The thing about Nonna is that she wastes nothing. The original food waste experts, Nonnas could be found for centuries using up the leftover bits and pieces of vegetables and turning nearly every heel of stale bread into delectable breadcrumbs, soups or confections, so much so that many traditional dishes are actually a valiant and genius effort to clean out the pantry. Spaghetti with Coppa and kale takes on that spirit. Made with kale, it could easily be constructed with thinly sliced zucchini or the remains of half a cabbage or another cruciferous vegetable like broccoli. The addition of Coppa at the very end is ours: a salty touch, with just the right amount of savory to add richness to the dish. So raid the crisper, find the odd ends that Nonna would save and make magic in the kitchen as she would.
For the spaghetti
Bring 6 quarts of water and 3 tablespoons of kosher salt to a rolling boil.
In a deep saute pan, heat the olive oil over medium-high heat. When it shimmers, add the garlic and cook for 30 seconds. Add the kale, ½ teaspoon salt and a ladleful (about ½ cup) of the boiling salted water. Cook until wilted and slightly tender, about 5 minutes. Add wine, bring to a simmer and reduce. Add marinara sauce, bring to a simmer and remove from heat.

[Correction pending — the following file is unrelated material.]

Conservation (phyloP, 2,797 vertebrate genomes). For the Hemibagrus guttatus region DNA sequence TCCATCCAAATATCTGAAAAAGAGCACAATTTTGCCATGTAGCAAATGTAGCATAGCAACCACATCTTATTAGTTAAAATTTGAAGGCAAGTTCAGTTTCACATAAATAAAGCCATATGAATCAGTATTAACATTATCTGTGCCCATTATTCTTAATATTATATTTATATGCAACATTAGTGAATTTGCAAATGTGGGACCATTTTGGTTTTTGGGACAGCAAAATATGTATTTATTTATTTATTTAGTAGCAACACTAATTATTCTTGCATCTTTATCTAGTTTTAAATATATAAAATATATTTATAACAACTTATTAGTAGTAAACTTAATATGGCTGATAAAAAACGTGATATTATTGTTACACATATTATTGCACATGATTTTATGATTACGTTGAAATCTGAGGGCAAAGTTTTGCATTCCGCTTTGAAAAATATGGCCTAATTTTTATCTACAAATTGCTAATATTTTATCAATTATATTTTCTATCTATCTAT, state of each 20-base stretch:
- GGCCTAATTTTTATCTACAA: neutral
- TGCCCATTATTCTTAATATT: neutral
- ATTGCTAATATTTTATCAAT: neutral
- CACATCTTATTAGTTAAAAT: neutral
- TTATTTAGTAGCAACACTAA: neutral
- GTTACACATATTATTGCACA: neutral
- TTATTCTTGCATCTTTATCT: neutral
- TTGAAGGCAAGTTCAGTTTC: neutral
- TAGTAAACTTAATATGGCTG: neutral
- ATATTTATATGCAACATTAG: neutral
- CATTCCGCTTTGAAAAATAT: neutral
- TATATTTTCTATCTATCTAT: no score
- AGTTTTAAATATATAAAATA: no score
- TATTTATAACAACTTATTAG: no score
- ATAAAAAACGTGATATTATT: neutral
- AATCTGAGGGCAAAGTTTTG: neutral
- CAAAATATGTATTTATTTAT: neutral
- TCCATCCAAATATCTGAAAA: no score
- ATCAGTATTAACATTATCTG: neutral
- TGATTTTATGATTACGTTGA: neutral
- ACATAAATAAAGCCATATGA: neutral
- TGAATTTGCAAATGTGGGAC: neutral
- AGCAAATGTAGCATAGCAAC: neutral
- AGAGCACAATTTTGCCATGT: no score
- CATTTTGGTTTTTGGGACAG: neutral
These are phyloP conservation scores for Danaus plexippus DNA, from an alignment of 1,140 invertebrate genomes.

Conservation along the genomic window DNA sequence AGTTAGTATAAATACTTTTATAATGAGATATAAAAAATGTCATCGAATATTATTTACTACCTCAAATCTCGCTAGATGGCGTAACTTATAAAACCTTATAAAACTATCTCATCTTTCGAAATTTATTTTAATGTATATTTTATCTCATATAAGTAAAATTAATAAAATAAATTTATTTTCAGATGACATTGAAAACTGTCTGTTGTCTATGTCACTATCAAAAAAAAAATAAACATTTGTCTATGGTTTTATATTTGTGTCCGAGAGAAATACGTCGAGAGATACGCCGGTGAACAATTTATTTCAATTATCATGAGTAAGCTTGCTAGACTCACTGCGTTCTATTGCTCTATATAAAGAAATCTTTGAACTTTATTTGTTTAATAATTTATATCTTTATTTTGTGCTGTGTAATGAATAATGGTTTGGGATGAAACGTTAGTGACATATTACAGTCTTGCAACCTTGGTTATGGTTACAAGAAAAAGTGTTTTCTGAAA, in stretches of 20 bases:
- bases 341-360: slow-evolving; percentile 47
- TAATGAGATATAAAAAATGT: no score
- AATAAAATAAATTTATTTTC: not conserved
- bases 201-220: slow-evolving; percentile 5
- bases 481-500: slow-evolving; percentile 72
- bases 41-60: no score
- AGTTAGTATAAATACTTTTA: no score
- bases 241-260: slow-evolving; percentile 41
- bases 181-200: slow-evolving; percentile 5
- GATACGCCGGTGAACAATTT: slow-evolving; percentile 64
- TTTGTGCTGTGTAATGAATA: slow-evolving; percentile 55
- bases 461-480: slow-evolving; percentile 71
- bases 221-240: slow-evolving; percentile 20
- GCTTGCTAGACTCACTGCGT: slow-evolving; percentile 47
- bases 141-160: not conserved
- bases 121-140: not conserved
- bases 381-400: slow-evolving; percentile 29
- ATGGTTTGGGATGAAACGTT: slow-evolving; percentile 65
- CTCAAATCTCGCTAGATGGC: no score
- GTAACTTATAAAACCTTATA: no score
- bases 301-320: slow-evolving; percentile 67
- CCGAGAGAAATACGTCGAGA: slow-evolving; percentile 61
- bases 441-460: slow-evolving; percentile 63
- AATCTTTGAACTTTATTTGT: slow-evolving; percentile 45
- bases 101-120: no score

Add spaghetti to the salted water. Cook until one minute shy of al dente, according to the package instructions.
Reserve 1 cup pasta water. Drain the pasta.
Bring the sauce back to a simmer. Add ½ cup of pasta water. Add pasta to sauce. Toss to coat and strew coppa over pasta so that it doesn’t stick together. Toss to incorporate adding more pasta water as needed to coat and make a velvety sauce. Remove from heat and add the cheese. Allow to melt slightly and toss together. Garnish with breadcrumbs (if using) and additional cheese.
For the breadcrumbs
In a small saute pan, add the breadcrumbs, a drizzle of olive oil and a pinch of salt over medium-high heat. When the crumbs start to toast, move them in the pan to toast evenly. They should be deep golden brown on the verge of burnt, 5 to 7 minutes. Transfer to a plate to cool.
To make fresh breadcrumbs, cube roughly 3 ounces of a crusty loaf of bread into 1-inch pieces. Add to a food processor in two batches, if necessary. Pulse until coarse breadcrumbs are formed. The yield should be close to 1¼ cups. Spread the breadcrumbs out on a baking sheet to dry out slightly. Store or freeze in a tightly sealed container, or use as recipe indicates.